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Hospitals now must post their prices online. Here’s what those menus won’t tell you

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Ever wanted to know what hospitals charge for that open heart surgery or to keep a loved one on life support?

Hospitals are offering some insight into those costs. Starting Jan. 1, all hospitals were required to publish online what they charge for the medical procedures and other services they provide.

The rule is aimed at making the cost of health care more transparent, President Trump’s health secretary has said. But the information isn’t easy to access or interpret, and does not show consumers what health care really costs them, experts say.

“This is not actionable data for the public,” said Schipp Ames, spokesperson for the S.C. Hospital Association. “It gives you some idea of the costs. It might take away some sticker shock.”

The price lists, downloadable in massive spreadsheets that include sometimes tens of thousands of rows of data, are each hospital’s internal charge sheet, Ames said. The charge descriptions use medical language and are developed by each hospital for internal use, making it difficult to match descriptions and to compare costs across hospitals.

Hospitals chose the spreadsheet format to meet the federal requirement of being “machine-readable,” meaning in a format that could be loaded into a computer database program for analysis.

The price lists fall short of being useful in one other big way, experts say.

“Other than a poor, unfortunate, completely uninsured soul who winds up on the steps of one of these medical providers, nobody actually pays these prices,” said Robert Hartwig, a health insurance expert at the University of South Carolina’s Darla Moore School of Business.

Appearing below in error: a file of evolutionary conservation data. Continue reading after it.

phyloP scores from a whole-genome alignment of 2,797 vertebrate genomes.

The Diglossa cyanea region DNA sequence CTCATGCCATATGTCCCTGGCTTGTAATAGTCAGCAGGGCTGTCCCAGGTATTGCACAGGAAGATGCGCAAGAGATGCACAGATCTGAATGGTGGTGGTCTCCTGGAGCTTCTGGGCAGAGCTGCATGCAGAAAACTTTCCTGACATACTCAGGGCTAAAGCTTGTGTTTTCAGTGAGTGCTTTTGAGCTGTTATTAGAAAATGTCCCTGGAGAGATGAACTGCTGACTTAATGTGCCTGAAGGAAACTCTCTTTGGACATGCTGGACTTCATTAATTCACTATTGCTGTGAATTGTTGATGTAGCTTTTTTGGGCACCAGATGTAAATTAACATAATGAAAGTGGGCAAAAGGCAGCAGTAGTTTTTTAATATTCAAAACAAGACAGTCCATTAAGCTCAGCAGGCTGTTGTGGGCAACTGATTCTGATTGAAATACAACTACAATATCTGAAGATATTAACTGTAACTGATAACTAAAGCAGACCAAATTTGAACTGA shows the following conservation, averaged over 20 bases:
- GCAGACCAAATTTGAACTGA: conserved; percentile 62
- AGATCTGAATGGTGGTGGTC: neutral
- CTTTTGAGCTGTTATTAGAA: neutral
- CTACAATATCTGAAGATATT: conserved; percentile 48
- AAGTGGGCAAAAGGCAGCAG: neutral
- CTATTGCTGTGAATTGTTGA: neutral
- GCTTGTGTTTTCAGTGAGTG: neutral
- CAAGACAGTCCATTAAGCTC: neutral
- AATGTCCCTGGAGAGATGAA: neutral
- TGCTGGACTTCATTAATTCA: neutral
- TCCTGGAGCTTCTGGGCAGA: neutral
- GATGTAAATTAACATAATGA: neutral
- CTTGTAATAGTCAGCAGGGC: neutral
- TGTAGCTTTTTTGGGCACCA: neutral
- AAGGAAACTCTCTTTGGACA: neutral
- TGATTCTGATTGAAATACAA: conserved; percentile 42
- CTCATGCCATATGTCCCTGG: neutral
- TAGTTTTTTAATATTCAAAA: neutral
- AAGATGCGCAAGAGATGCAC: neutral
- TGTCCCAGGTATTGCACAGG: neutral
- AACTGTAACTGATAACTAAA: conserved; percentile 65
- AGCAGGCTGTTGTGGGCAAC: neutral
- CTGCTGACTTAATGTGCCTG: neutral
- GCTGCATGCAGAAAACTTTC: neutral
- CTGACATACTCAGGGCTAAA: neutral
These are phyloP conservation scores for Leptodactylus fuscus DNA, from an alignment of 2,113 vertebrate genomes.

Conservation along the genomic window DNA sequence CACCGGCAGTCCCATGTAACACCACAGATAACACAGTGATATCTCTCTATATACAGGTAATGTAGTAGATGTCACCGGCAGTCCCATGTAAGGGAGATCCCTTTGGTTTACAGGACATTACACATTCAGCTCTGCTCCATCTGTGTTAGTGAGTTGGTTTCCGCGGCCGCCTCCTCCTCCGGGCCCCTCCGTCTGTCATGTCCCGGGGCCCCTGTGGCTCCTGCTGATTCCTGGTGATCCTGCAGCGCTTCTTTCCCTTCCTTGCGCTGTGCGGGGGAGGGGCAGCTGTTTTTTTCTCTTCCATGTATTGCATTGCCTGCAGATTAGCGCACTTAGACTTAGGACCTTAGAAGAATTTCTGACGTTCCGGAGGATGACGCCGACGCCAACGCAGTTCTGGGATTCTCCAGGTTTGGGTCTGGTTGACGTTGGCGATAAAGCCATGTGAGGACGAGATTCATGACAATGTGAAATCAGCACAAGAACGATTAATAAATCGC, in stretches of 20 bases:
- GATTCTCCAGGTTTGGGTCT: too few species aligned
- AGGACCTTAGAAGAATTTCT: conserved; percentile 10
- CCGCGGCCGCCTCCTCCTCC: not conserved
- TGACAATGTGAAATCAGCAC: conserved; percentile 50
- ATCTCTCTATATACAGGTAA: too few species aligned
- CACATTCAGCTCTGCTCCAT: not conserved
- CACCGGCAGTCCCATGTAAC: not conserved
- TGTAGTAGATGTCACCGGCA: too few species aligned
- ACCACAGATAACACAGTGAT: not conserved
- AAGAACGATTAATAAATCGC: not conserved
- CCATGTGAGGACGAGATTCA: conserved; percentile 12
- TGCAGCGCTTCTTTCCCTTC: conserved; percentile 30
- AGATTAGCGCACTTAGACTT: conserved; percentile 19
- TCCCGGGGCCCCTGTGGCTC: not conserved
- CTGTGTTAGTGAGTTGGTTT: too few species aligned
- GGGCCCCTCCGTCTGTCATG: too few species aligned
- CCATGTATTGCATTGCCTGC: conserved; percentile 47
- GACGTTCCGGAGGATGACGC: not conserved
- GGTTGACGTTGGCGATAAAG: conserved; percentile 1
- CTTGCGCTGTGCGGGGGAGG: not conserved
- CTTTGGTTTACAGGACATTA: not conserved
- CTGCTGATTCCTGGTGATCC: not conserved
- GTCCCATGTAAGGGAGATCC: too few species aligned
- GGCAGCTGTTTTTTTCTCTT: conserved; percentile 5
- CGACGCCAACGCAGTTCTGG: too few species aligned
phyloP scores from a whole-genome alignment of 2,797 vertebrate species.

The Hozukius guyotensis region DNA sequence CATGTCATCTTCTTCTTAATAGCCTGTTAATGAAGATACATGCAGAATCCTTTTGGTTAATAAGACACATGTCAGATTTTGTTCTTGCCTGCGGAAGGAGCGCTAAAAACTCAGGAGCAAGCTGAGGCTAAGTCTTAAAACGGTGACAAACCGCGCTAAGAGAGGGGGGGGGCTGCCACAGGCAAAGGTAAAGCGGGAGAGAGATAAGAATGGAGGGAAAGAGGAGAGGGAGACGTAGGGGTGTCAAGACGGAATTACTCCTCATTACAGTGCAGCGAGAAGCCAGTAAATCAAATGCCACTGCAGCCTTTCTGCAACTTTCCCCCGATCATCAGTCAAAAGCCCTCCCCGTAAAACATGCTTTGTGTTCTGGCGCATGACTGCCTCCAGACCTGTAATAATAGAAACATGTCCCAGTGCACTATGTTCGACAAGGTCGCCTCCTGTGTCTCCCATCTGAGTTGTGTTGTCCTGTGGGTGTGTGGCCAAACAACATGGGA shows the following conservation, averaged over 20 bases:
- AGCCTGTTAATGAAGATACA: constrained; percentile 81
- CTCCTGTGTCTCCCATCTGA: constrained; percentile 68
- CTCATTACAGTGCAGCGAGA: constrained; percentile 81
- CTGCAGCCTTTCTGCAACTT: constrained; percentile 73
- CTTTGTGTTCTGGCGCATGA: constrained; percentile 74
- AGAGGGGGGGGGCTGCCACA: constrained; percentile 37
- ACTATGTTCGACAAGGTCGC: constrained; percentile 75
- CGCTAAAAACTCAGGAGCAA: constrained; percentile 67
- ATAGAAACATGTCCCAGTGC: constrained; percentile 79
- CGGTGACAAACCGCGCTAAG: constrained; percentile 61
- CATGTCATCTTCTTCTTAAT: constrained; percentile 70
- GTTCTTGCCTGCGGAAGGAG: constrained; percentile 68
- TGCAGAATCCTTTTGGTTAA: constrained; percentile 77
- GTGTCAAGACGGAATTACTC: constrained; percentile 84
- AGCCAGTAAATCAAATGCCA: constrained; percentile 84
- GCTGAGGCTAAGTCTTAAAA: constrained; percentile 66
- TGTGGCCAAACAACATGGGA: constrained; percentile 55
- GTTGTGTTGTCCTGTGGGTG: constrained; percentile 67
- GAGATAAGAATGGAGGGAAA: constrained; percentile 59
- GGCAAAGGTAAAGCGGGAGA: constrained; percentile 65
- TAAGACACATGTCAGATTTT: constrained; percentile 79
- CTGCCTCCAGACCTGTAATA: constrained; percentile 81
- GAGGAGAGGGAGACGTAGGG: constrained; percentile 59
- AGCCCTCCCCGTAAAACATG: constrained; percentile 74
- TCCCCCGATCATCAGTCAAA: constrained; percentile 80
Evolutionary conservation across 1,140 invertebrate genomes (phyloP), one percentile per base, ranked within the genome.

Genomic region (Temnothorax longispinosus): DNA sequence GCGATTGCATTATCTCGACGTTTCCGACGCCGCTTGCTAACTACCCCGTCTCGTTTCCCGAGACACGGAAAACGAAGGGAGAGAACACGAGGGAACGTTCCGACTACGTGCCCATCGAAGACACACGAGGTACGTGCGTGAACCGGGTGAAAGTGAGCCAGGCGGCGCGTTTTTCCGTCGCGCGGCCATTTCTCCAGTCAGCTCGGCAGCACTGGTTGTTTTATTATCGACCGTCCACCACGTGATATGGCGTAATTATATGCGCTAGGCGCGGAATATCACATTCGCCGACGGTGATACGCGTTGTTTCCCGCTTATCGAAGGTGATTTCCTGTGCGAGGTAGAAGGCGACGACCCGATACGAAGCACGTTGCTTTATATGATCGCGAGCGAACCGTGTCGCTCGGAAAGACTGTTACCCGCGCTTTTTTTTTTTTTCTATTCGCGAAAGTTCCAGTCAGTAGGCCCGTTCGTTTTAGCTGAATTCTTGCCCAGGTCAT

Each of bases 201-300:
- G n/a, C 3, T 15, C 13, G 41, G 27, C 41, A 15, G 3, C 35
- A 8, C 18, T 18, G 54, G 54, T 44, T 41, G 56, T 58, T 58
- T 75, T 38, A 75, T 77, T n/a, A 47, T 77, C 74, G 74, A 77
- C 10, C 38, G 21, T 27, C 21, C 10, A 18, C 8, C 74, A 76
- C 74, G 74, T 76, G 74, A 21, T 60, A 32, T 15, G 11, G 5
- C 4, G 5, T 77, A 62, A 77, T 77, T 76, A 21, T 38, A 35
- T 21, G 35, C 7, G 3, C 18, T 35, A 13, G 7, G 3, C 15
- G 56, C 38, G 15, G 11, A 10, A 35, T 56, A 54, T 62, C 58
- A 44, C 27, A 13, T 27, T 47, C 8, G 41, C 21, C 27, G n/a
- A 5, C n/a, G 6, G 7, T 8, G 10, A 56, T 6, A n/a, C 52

The charges that hospitals are posting online reflect their higher sticker prices for services, not what hospitals eventually get paid after negotiating fees with insurance companies, Hartwig said. Leaving consumers even more in the dark, the prices insurers negotiate with providers is secret.

Consumers get some insight into those costs, and how much gets passed on to them, after they’ve been treated and receive a bill for what they owe, Hartwig said.

“Health insurance is the most expensive thing that you pay for and have no idea what the cost is,” Hartwig said.

Comparing two major Midlands hospitals shows just how disparate the data is. For example:

Lexington Medical Center reported 23,393 procedures. Palmetto Health Richland reported 62,904.

The most expensive procedures at Lexington Medical are $524,945 for life support and $343,380 for a major heart surgery.

At Palmetto Health, the most costly procedure is what appears to be a type of heart surgery at $187,225. Meanwhile, a radical nephrectomy — the removal of the entire kidney, according to the Cleveland Clinic — costs $17, a price that seems highly unlikely.

Asked to clarify, a spokesperson with Palmetto Health said there wasn’t a more detailed explanation of procedures available.

Real progress in making health care costs transparent would be sharing with consumers details about the financial agreements between insurance companies and health care providers, Hartwig said, adding consumers then would have a better idea of whether they’re getting a good deal.

That transparency could help consumers and create more competition and lower costs, said Lynn Bailey, a Columbia-based health economist.

“Markets only work when buyers and sellers have information about each other,” Bailey said. “Health care is not a market and will not ever be a market because of information asymmetry, which means one side or the other has cornered the information.”

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